Home  -  Back Issues  -  The Team  -  Contact Us
    Volume 10 |Issue 17 | May 06, 2011 |


 Cover Story
 Film Review
 Human Rights
 One Off
 Star Diary
 Book Review

   SWM Home


BCL Feuds Continue

The internecine conflict within Bangladesh Chhatra League (BCL) faction seems to surface intermittently. Earlier, when such intra-organisational clashes took a nasty turn leading to sporadic eruption of violence on different university campuses, they prompted a flurry of action among the top leadership of the ruling Awami League. Even the Prime Minister Sheikh Hasina would issue serious warnings to the student body to behave, followed by expulsions at different levels of its leadership. The directives from Sheikh Hasina would result in a temporary lull. Some probe bodies, too, were formed. But very few of these came up with any concrete results and they did not leave any impact on the behaviour of the BCL. In the latest outbreak of violence at the Mohsin Hall of DU, which caused injury to around 70 students, circumstances point to that direction. Alarmingly, in most of these turf wars within BCL, lethal weapons including firearms are being used. That should provide enough reason for the ruling Awami League not to look at BCL feuds purely from the angle of organisational discipline but beyond it reflecting on the credibility of the government. It is a serious law and order issue as well and deserves to be dealt with accordingly. We expect that the probe body formed by the DU authority to look into the incident would be able to find out the real causes of Tuesday's campus violence and home in on the culprits behind it.

Mohammed Jashim Uddin

Photos: Star File

Protectors or Terrorists?

It seems that, of late, the police officers who are designated to help ensure the safety of us citizens are causing more harm and harassment above all else. Referring to an incident printed on the 22nd of april in The Daily Star: I fail to understand how a man charged for stealing a motor bike (which turned out to be based on false and proof-less accusation) can be beaten to death by the police under their custody. That too, the young man was the son of a sub inspector- Delwar Hossain. This is, in fact, not just a single incident we are looking at, but one of the countless examples of injustice and inhumane incidents with which many of the police have become synonymous.

Living in the capital, I can recall several incidents which exemplify the everyday harassment us city folks have to undergo by these so called policemen. Check-posts have been set up to ensure 'our' safety. To ensure the streets are safe and clean! But then why is it that the policemen are not courteous to the least? Is it the lack of education? Or do they think they hold a certain level of power over us citizens? Even if so, is it right to hand over power to such uneducated blokes who use their positions to attain bribes and just be rude to citizens for rhyme or reason? Perhaps it is time that all of us citizens spoke up against these 'police officers,' and request the Prime Minister to take heed and scrutinise them and the way they are running day to day operations, for we citizens have truly had enough!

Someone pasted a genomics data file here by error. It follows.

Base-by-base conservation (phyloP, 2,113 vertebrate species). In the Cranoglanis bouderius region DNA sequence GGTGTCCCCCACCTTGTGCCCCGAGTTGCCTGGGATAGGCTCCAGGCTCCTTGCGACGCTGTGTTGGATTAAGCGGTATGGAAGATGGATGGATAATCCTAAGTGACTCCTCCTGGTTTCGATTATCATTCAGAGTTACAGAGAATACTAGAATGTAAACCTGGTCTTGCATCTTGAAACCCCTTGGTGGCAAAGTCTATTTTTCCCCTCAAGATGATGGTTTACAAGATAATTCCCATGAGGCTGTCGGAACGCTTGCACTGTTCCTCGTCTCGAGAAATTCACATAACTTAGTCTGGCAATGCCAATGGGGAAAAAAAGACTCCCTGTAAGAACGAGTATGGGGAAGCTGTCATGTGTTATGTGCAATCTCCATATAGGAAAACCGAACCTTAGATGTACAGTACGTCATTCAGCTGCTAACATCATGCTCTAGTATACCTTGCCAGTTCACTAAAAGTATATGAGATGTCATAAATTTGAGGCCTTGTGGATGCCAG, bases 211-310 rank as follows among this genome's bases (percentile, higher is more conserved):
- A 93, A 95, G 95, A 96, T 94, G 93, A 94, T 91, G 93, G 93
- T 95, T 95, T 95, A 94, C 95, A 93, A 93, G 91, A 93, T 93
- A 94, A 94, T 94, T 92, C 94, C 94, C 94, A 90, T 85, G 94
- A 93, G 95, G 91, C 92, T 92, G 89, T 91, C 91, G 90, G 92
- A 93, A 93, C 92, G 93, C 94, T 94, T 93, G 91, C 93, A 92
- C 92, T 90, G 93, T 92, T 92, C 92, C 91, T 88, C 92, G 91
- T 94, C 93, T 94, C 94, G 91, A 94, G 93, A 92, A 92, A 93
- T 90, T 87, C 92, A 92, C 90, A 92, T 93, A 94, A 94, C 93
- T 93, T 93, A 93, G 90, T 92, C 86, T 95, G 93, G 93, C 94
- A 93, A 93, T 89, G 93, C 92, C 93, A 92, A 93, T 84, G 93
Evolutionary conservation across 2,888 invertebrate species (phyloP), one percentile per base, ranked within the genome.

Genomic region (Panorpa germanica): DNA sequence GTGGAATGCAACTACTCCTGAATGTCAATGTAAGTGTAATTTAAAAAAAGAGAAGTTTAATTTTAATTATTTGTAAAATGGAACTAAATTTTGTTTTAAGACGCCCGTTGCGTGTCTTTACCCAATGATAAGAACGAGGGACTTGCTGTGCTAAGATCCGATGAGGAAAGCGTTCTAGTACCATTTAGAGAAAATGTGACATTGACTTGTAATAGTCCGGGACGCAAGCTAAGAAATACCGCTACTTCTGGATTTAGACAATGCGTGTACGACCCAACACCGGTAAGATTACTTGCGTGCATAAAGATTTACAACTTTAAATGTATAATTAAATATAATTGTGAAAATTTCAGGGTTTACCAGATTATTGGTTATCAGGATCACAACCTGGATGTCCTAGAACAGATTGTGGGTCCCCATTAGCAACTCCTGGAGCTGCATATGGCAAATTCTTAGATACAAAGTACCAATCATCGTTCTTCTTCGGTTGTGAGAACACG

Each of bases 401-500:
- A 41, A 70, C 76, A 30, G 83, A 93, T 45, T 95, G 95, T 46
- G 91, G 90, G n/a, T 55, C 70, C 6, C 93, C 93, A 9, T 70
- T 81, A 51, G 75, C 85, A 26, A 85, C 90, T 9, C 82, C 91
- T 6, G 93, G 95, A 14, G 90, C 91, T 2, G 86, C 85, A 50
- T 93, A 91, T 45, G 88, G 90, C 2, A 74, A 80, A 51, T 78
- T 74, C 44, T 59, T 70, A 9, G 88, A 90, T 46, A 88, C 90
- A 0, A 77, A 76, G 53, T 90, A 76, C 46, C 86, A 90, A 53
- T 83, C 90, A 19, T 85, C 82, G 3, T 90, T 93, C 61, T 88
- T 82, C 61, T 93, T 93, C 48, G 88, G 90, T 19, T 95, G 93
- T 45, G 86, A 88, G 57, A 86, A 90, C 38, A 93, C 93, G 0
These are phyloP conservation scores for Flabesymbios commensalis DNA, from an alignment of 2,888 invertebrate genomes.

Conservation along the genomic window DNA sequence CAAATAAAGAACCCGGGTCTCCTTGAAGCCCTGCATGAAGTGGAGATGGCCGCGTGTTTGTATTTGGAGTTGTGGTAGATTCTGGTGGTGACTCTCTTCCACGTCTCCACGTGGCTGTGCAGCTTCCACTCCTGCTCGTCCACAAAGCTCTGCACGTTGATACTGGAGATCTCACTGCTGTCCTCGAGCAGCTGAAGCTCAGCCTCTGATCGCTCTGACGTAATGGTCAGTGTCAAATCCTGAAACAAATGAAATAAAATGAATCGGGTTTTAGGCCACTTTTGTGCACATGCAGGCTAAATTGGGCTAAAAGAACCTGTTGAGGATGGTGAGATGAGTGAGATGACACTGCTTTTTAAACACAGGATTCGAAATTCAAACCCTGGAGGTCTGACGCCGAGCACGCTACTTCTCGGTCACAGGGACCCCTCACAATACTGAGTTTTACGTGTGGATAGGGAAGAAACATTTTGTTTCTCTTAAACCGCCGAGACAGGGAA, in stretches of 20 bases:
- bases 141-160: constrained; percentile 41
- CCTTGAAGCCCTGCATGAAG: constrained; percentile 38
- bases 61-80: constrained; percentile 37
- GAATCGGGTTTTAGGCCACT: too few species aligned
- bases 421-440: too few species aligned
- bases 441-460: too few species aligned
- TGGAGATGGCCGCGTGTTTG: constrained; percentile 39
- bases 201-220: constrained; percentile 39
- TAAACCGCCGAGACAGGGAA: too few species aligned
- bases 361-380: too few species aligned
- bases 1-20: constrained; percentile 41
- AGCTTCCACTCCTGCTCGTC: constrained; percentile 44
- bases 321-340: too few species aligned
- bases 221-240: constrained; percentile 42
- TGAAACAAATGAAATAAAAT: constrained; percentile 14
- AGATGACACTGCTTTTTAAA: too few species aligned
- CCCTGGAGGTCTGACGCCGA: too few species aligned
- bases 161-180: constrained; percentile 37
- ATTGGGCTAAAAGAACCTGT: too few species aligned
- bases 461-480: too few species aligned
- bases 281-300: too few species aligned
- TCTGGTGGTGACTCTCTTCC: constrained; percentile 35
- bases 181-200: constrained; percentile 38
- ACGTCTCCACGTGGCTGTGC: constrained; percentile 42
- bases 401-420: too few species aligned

Faria Samreen Nizam

Photo: Zahedul I Khan

Corporal Punishment

On April 26, 2011 The Daily Star published a news saying a student of an English medium school in the capital stopped attending school since Thursday, when an administrator hit her and six others with a wooden ruler for protesting the expulsion of two classmates.

I think it is very shocking news for us as citizens of a civilised country. When it happens in schools in rural areas it is bad enough, but it is absolutely unacceptable when this type of incident happen in a school in the city. This incident is a disgrace for all educational institutions where we send our children to be educated and learn ethics, not to learn how to become barbarians.

The laws against corporal punishment must be implemented properly so that our children are safe from these monsters who call themselves educators.

Rowshan Ali
Northern University Bangladesh

*The photo above is a reproduction.

Submission Guideline:

Letters to the Editor, Star Diary and Write to Mita, with the writer's name and address, should be within 200 words. All articles should be within 1,200 words. A cover letter is not necessary, but every write-up should include the writer's name, phone number and email address (if any). While The Star welcomes unsolicited articles and photographs, it cannot accept the responsibility of their loss or damage. The Star does not return unsolicited articles and photos. Response time for unsolicited write-ups ranges from three weeks to two months. All articles submitted are subject to editing for reasons of space and clarity.
All materials should be sent to: The Star magazine, 64-65, Kazi Nazrul Islam Avenue, Dhaka-1215, Fax: 880-2-8125155 or emailed to: <thestarmagazine@gmail.com>
It is recommended that those submitting work for the first time to The Star take a look at a sample copy beforehand. Our website is: http://www.thedailystar.net/magazine


Copyright (R) thedailystar.net 2011